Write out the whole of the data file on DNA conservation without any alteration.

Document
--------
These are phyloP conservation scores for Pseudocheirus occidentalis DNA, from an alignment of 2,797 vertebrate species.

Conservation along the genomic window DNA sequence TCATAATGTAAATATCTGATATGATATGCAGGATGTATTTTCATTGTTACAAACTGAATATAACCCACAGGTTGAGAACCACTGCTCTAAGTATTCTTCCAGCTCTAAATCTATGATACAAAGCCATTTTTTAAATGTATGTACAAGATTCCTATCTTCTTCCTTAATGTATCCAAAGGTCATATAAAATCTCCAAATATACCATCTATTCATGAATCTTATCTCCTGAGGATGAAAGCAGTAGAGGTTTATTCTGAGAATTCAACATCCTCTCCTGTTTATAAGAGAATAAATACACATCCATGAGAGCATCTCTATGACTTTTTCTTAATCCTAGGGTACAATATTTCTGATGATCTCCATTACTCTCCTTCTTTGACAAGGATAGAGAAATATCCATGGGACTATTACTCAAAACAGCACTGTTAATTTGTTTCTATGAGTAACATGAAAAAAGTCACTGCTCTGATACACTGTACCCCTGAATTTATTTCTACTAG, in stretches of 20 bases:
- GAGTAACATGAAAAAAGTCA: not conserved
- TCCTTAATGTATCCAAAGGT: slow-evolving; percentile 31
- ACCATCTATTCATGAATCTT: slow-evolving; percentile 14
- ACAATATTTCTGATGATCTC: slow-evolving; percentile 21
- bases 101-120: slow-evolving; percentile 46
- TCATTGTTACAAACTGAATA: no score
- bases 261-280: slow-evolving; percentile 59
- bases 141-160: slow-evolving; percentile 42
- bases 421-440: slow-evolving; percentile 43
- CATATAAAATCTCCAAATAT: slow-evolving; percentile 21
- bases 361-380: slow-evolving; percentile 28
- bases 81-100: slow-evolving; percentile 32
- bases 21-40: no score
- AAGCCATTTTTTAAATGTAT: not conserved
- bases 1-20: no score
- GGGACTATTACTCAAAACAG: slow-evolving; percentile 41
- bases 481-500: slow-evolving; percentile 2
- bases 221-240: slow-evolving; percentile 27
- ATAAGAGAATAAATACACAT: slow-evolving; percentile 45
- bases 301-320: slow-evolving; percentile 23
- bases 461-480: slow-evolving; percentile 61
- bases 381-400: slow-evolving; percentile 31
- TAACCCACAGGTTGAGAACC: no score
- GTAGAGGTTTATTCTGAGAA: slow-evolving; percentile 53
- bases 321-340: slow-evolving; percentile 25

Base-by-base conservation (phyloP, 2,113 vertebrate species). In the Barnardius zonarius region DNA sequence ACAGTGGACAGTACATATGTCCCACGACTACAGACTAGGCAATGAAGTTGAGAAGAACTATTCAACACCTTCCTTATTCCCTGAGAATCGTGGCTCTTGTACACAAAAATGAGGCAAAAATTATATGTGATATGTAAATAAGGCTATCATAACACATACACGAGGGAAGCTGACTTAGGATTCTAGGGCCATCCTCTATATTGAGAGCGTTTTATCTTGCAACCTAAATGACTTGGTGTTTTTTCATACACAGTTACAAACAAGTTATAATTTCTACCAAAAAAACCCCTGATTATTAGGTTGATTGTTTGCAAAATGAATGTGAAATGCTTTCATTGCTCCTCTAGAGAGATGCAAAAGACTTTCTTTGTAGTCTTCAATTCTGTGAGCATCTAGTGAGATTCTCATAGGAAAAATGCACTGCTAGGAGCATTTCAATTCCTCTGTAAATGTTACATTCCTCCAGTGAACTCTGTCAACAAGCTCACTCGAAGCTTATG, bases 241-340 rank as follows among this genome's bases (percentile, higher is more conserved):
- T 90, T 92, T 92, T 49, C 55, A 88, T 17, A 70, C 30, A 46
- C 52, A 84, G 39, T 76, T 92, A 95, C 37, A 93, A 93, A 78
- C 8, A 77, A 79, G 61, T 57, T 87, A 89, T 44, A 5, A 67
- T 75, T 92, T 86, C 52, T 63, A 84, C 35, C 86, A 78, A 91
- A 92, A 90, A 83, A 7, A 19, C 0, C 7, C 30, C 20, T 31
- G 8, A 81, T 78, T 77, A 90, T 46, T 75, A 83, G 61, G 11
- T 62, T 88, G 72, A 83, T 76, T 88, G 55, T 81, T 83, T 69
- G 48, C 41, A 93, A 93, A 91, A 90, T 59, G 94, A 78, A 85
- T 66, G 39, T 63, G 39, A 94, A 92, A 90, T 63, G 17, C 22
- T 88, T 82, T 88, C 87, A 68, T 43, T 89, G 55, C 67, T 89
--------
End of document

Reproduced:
These are phyloP conservation scores for Pseudocheirus occidentalis DNA, from an alignment of 2,797 vertebrate species.

Conservation along the genomic window DNA sequence TCATAATGTAAATATCTGATATGATATGCAGGATGTATTTTCATTGTTACAAACTGAATATAACCCACAGGTTGAGAACCACTGCTCTAAGTATTCTTCCAGCTCTAAATCTATGATACAAAGCCATTTTTTAAATGTATGTACAAGATTCCTATCTTCTTCCTTAATGTATCCAAAGGTCATATAAAATCTCCAAATATACCATCTATTCATGAATCTTATCTCCTGAGGATGAAAGCAGTAGAGGTTTATTCTGAGAATTCAACATCCTCTCCTGTTTATAAGAGAATAAATACACATCCATGAGAGCATCTCTATGACTTTTTCTTAATCCTAGGGTACAATATTTCTGATGATCTCCATTACTCTCCTTCTTTGACAAGGATAGAGAAATATCCATGGGACTATTACTCAAAACAGCACTGTTAATTTGTTTCTATGAGTAACATGAAAAAAGTCACTGCTCTGATACACTGTACCCCTGAATTTATTTCTACTAG, in stretches of 20 bases:
- GAGTAACATGAAAAAAGTCA: not conserved
- TCCTTAATGTATCCAAAGGT: slow-evolving; percentile 31
- ACCATCTATTCATGAATCTT: slow-evolving; percentile 14
- ACAATATTTCTGATGATCTC: slow-evolving; percentile 21
- bases 101-120: slow-evolving; percentile 46
- TCATTGTTACAAACTGAATA: no score
- bases 261-280: slow-evolving; percentile 59
- bases 141-160: slow-evolving; percentile 42
- bases 421-440: slow-evolving; percentile 43
- CATATAAAATCTCCAAATAT: slow-evolving; percentile 21
- bases 361-380: slow-evolving; percentile 28
- bases 81-100: slow-evolving; percentile 32
- bases 21-40: no score
- AAGCCATTTTTTAAATGTAT: not conserved
- bases 1-20: no score
- GGGACTATTACTCAAAACAG: slow-evolving; percentile 41
- bases 481-500: slow-evolving; percentile 2
- bases 221-240: slow-evolving; percentile 27
- ATAAGAGAATAAATACACAT: slow-evolving; percentile 45
- bases 301-320: slow-evolving; percentile 23
- bases 461-480: slow-evolving; percentile 61
- bases 381-400: slow-evolving; percentile 31
- TAACCCACAGGTTGAGAACC: no score
- GTAGAGGTTTATTCTGAGAA: slow-evolving; percentile 53
- bases 321-340: slow-evolving; percentile 25

Base-by-base conservation (phyloP, 2,113 vertebrate species). In the Barnardius zonarius region DNA sequence ACAGTGGACAGTACATATGTCCCACGACTACAGACTAGGCAATGAAGTTGAGAAGAACTATTCAACACCTTCCTTATTCCCTGAGAATCGTGGCTCTTGTACACAAAAATGAGGCAAAAATTATATGTGATATGTAAATAAGGCTATCATAACACATACACGAGGGAAGCTGACTTAGGATTCTAGGGCCATCCTCTATATTGAGAGCGTTTTATCTTGCAACCTAAATGACTTGGTGTTTTTTCATACACAGTTACAAACAAGTTATAATTTCTACCAAAAAAACCCCTGATTATTAGGTTGATTGTTTGCAAAATGAATGTGAAATGCTTTCATTGCTCCTCTAGAGAGATGCAAAAGACTTTCTTTGTAGTCTTCAATTCTGTGAGCATCTAGTGAGATTCTCATAGGAAAAATGCACTGCTAGGAGCATTTCAATTCCTCTGTAAATGTTACATTCCTCCAGTGAACTCTGTCAACAAGCTCACTCGAAGCTTATG, bases 241-340 rank as follows among this genome's bases (percentile, higher is more conserved):
- T 90, T 92, T 92, T 49, C 55, A 88, T 17, A 70, C 30, A 46
- C 52, A 84, G 39, T 76, T 92, A 95, C 37, A 93, A 93, A 78
- C 8, A 77, A 79, G 61, T 57, T 87, A 89, T 44, A 5, A 67
- T 75, T 92, T 86, C 52, T 63, A 84, C 35, C 86, A 78, A 91
- A 92, A 90, A 83, A 7, A 19, C 0, C 7, C 30, C 20, T 31
- G 8, A 81, T 78, T 77, A 90, T 46, T 75, A 83, G 61, G 11
- T 62, T 88, G 72, A 83, T 76, T 88, G 55, T 81, T 83, T 69
- G 48, C 41, A 93, A 93, A 91, A 90, T 59, G 94, A 78, A 85
- T 66, G 39, T 63, G 39, A 94, A 92, A 90, T 63, G 17, C 22
- T 88, T 82, T 88, C 87, A 68, T 43, T 89, G 55, C 67, T 89